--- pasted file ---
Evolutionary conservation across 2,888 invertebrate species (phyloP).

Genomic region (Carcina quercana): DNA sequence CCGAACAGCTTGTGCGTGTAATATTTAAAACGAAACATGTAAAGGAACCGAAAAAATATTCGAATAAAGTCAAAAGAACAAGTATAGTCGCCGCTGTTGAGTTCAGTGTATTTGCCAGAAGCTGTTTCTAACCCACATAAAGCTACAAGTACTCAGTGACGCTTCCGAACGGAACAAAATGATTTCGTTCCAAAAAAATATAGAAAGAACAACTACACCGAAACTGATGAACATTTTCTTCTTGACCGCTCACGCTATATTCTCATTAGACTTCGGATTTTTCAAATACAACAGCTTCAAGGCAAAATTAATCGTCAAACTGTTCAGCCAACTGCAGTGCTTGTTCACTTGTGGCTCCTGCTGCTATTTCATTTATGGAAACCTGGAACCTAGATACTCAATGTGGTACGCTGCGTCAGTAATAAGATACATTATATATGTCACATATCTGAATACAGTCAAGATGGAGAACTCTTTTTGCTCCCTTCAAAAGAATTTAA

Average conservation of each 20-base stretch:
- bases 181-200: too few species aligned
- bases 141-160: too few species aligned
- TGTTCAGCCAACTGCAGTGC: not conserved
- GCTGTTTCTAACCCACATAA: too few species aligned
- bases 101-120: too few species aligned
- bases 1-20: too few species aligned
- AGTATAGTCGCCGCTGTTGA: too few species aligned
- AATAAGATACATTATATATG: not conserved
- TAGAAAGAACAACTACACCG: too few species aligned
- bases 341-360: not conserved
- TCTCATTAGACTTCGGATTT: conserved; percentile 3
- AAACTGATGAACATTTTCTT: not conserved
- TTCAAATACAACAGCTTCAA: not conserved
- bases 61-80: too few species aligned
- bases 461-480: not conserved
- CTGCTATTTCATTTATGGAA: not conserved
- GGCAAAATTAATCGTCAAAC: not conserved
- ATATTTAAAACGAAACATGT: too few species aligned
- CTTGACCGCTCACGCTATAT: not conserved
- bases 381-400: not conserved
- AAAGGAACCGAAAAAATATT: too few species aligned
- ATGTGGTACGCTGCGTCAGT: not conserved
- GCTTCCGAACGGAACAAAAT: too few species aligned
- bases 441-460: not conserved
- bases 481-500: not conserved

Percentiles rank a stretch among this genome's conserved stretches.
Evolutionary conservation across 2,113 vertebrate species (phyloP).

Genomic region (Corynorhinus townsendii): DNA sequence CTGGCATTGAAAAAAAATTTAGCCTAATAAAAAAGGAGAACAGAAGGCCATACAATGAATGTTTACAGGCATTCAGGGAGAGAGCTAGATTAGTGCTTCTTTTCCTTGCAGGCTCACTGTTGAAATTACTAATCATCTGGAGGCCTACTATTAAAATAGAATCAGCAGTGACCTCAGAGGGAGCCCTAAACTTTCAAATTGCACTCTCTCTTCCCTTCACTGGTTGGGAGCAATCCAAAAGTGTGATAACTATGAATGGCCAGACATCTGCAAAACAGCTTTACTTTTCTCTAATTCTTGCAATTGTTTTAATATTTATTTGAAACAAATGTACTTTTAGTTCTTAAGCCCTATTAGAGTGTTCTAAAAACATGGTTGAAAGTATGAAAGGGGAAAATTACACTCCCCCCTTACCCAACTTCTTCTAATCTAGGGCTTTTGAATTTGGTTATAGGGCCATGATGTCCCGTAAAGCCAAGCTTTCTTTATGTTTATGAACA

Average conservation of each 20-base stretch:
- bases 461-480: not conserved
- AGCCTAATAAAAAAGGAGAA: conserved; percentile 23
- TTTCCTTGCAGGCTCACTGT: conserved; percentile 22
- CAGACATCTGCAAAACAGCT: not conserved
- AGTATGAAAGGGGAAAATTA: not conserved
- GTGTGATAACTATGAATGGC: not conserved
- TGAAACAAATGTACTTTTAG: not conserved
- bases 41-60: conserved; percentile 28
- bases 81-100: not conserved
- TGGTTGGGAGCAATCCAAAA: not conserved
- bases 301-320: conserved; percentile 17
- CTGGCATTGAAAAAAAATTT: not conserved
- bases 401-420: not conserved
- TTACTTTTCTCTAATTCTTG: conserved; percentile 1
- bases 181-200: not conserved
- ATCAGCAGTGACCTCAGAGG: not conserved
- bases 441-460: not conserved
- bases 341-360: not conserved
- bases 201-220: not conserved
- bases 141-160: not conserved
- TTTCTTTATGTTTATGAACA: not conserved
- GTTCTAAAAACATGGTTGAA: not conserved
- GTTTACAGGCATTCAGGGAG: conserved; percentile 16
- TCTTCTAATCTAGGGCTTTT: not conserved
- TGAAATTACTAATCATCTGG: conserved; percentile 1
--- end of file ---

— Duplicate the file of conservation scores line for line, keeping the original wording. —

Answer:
Evolutionary conservation across 2,888 invertebrate species (phyloP).

Genomic region (Carcina quercana): DNA sequence CCGAACAGCTTGTGCGTGTAATATTTAAAACGAAACATGTAAAGGAACCGAAAAAATATTCGAATAAAGTCAAAAGAACAAGTATAGTCGCCGCTGTTGAGTTCAGTGTATTTGCCAGAAGCTGTTTCTAACCCACATAAAGCTACAAGTACTCAGTGACGCTTCCGAACGGAACAAAATGATTTCGTTCCAAAAAAATATAGAAAGAACAACTACACCGAAACTGATGAACATTTTCTTCTTGACCGCTCACGCTATATTCTCATTAGACTTCGGATTTTTCAAATACAACAGCTTCAAGGCAAAATTAATCGTCAAACTGTTCAGCCAACTGCAGTGCTTGTTCACTTGTGGCTCCTGCTGCTATTTCATTTATGGAAACCTGGAACCTAGATACTCAATGTGGTACGCTGCGTCAGTAATAAGATACATTATATATGTCACATATCTGAATACAGTCAAGATGGAGAACTCTTTTTGCTCCCTTCAAAAGAATTTAA

Average conservation of each 20-base stretch:
- bases 181-200: too few species aligned
- bases 141-160: too few species aligned
- TGTTCAGCCAACTGCAGTGC: not conserved
- GCTGTTTCTAACCCACATAA: too few species aligned
- bases 101-120: too few species aligned
- bases 1-20: too few species aligned
- AGTATAGTCGCCGCTGTTGA: too few species aligned
- AATAAGATACATTATATATG: not conserved
- TAGAAAGAACAACTACACCG: too few species aligned
- bases 341-360: not conserved
- TCTCATTAGACTTCGGATTT: conserved; percentile 3
- AAACTGATGAACATTTTCTT: not conserved
- TTCAAATACAACAGCTTCAA: not conserved
- bases 61-80: too few species aligned
- bases 461-480: not conserved
- CTGCTATTTCATTTATGGAA: not conserved
- GGCAAAATTAATCGTCAAAC: not conserved
- ATATTTAAAACGAAACATGT: too few species aligned
- CTTGACCGCTCACGCTATAT: not conserved
- bases 381-400: not conserved
- AAAGGAACCGAAAAAATATT: too few species aligned
- ATGTGGTACGCTGCGTCAGT: not conserved
- GCTTCCGAACGGAACAAAAT: too few species aligned
- bases 441-460: not conserved
- bases 481-500: not conserved

Percentiles rank a stretch among this genome's conserved stretches.
Evolutionary conservation across 2,113 vertebrate species (phyloP).

Genomic region (Corynorhinus townsendii): DNA sequence CTGGCATTGAAAAAAAATTTAGCCTAATAAAAAAGGAGAACAGAAGGCCATACAATGAATGTTTACAGGCATTCAGGGAGAGAGCTAGATTAGTGCTTCTTTTCCTTGCAGGCTCACTGTTGAAATTACTAATCATCTGGAGGCCTACTATTAAAATAGAATCAGCAGTGACCTCAGAGGGAGCCCTAAACTTTCAAATTGCACTCTCTCTTCCCTTCACTGGTTGGGAGCAATCCAAAAGTGTGATAACTATGAATGGCCAGACATCTGCAAAACAGCTTTACTTTTCTCTAATTCTTGCAATTGTTTTAATATTTATTTGAAACAAATGTACTTTTAGTTCTTAAGCCCTATTAGAGTGTTCTAAAAACATGGTTGAAAGTATGAAAGGGGAAAATTACACTCCCCCCTTACCCAACTTCTTCTAATCTAGGGCTTTTGAATTTGGTTATAGGGCCATGATGTCCCGTAAAGCCAAGCTTTCTTTATGTTTATGAACA

Average conservation of each 20-base stretch:
- bases 461-480: not conserved
- AGCCTAATAAAAAAGGAGAA: conserved; percentile 23
- TTTCCTTGCAGGCTCACTGT: conserved; percentile 22
- CAGACATCTGCAAAACAGCT: not conserved
- AGTATGAAAGGGGAAAATTA: not conserved
- GTGTGATAACTATGAATGGC: not conserved
- TGAAACAAATGTACTTTTAG: not conserved
- bases 41-60: conserved; percentile 28
- bases 81-100: not conserved
- TGGTTGGGAGCAATCCAAAA: not conserved
- bases 301-320: conserved; percentile 17
- CTGGCATTGAAAAAAAATTT: not conserved
- bases 401-420: not conserved
- TTACTTTTCTCTAATTCTTG: conserved; percentile 1
- bases 181-200: not conserved
- ATCAGCAGTGACCTCAGAGG: not conserved
- bases 441-460: not conserved
- bases 341-360: not conserved
- bases 201-220: not conserved
- bases 141-160: not conserved
- TTTCTTTATGTTTATGAACA: not conserved
- GTTCTAAAAACATGGTTGAA: not conserved
- GTTTACAGGCATTCAGGGAG: conserved; percentile 16
- TCTTCTAATCTAGGGCTTTT: not conserved
- TGAAATTACTAATCATCTGG: conserved; percentile 1